|Topic Review (Newest First)|
|01-10-2019 07:01 AM|
|Alexofwareneck||Jason would like to establish communication I copied your microsquirt install on alfa nord and have some questions my phone 804-815-8173|
|03-12-2018 06:17 PM|
That is a cool plan. I look forward to hearing more about it.
I talked to a guy who installed programmable EFI with ITB's on a 911. He was running MAP with a plenum to combine the signals. It looks cool but it makes less power than my GTV6 with a stock single throttle body.
|03-12-2018 01:54 PM|
Originally Posted by alfaparticle View Post
|03-12-2018 09:47 AM|
|03-12-2018 09:00 AM|
|ItalianSpidrMan||This looks really great Jason, I am in the process of collecting parts to do the same except with ITBs. Would basically be the same installation except the injectors probably. Thank you for documenting your work.|
|09-12-2017 08:13 PM|
|alfaparticle||My Megasquirt experience is with a V6 motor and there may be some differences. My 3L motor has a plenum and throttle body from a 2.5. The plenum has been modified for better air flow but the butterfly is stock. The original 2.5 motor made a little less than 160 HP and my motor with the same throttle body makes a little over 250 HP, so I don't think the throttle body is a limiting factor. You can always get more fuel by installing bigger injectors but I have yet to hear of anyone successfully controlling bigger injectors with an L-Jet computer. The route to high power with the V6 includes bigger injectors and Megasquirt or other programmable FI.|
|09-12-2017 07:32 PM|
With my Megasquirt setup there is no AFM, which is the biggest airflow restriction. The stock plenum and throttle body are still a restriction compared to a set of Jenvey throttle bodies or similar but the plus side is that you get a much better vacuum signal from the plenum, which is a must when using a MAP sensor.
Unfortunately the Spider project has been shoved on the back burner due to a cabin build in the mountains, but once I have the roof on in a month or so I should have some time to get the Alfa dialed in.
|09-12-2017 06:30 PM|
|john802||Ah, my mistake. I just received the book "How to Tune & Modify Bosch Fuel Injection" by Ben Watson. In the L Jet performance tuning section, it states that the primary problem with the stock L Jet is getting enough air into the engine, not fuel. On a stock system, the airflow meter peaks between 3000-3500 rpm. The book goes on to say the second airflow restriction is the stock throttle body and that larger throttle bodies can help with this problem. Only then does the book talk about fuel, and there are a few problems noted there as well. First, under acceleration, the engine is first starved for fuel because it takes time for the pressure to travel through the plumbing to signal the pressure meter to increase the fuel. Second, the stock fuel pressure can not deliver more fuel to the injectors above 3000 rpm. Anyway, that is what Ben Watson wrote in his book.|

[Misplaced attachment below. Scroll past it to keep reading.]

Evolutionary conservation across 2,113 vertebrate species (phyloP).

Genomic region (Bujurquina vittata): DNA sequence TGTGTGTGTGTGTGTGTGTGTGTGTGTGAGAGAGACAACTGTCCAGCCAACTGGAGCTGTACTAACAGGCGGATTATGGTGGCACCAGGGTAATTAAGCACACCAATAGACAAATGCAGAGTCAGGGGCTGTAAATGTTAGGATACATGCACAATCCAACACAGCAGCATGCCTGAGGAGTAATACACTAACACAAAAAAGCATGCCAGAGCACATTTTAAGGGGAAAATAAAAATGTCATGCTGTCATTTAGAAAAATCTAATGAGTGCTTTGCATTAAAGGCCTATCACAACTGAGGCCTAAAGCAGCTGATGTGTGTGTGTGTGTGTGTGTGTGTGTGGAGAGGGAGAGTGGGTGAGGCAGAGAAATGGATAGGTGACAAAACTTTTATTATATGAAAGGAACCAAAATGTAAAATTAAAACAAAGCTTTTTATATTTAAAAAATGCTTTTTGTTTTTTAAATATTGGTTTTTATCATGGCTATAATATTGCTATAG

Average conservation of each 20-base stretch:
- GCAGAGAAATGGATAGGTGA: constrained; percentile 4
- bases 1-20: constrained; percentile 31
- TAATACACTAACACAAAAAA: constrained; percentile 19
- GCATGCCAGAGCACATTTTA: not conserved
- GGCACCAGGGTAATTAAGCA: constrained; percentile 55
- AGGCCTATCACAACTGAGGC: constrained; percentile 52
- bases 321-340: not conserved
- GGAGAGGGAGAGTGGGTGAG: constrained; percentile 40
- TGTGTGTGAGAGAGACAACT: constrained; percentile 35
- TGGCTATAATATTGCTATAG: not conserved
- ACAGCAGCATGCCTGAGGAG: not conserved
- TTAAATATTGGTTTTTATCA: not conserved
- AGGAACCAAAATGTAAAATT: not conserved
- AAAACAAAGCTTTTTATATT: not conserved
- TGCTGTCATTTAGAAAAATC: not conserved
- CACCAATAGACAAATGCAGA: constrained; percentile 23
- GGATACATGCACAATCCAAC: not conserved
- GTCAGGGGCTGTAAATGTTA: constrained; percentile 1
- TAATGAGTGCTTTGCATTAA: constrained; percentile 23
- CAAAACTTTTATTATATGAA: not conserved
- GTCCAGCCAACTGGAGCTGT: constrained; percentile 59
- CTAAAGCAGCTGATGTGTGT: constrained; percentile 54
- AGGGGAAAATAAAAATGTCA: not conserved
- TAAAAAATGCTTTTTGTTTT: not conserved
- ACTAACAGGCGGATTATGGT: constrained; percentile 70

|09-11-2017 08:10 AM|
As Ed points out, at some point air flow to the intake probably becomes a limiting factor in an L-Jet Spider as was the case in the 3L GTV6. But at what state of tune? 160hp? 180hp? Jason's effort may help answer that question.
I am running stock L-Jet with 10:1 (nominal) Motronic pistons and a set of Richard Jemison's cams in the '88 Spider. Recent tests confirm the L-Jet is able to maintain a wot AFR around 13:1 through 6500 rpm ... no lean mixture issues. Compared to Ed's and Jason's engines, my changes are quite mild but the car is much more enjoyable and for the first time in 29 years the engine likes to be revved above 5000 rpm.
|09-11-2017 07:17 AM|
L-Jet limits what you can do. A 3L V6 made an extra 30 HP when L-jet was replaced by Megasquirt due to increased airflow when the AFM was removed and improved fuel supply.
But L-Jet can handle a bit more airflow. 65Sprint has better cams in his L-jet spider.
|09-11-2017 06:28 AM|
|john802||Ed, thank you for your reply. I have read a number of your comments on other threads and have learned a lot. In this case, I am still wondering. If the engine has performance cams with overlap and a lower back pressure exhaust system, those improvements would increase the volume of air the engine can take in and expel out, no? More air would flow through this modified engine that would flow through a stock engine, no? I am just wondering if the stock L Jet air intake system (throttle body, black tube across the engine, etc) would be restrictive. I have read somewhere else that the L Jet air intake system was actually designed to be somewhat restrictive over 4000 RPM for the stock L Jet to meet US emissions requirements. Thus my question, if the air flow isn't there for more fuel, how to larger injectors help and how do you get a power/performance increase? Thank you.|
|09-11-2017 05:59 AM|
|alfaparticle||Megasquirt controls the ON time for the injectors. Larger injectors get less ON time. You may get a little less resolution at low power/rpm but you may not notice it.|
|09-11-2017 05:52 AM|
|john802||I am looking to wake up my 1988 Spider engine and found your document very helpful. I am no expert at all, just trying to piece it all together. I am wondering if the larger injectors will get enough air at mid range and WOT with the L Jet throttle body and plumbing to the intake plenum. You might not be able to really tell if this is the case until the engine is under load. What are your thoughts on this point? Thank you.|
|04-14-2017 11:54 AM|
|IanB||This is an INCREDIBLY well documented...great work. Hats off.|
|04-04-2017 05:07 PM|
|65Sprint||Indeed it should go. Breathing certainly won't be a problem.|
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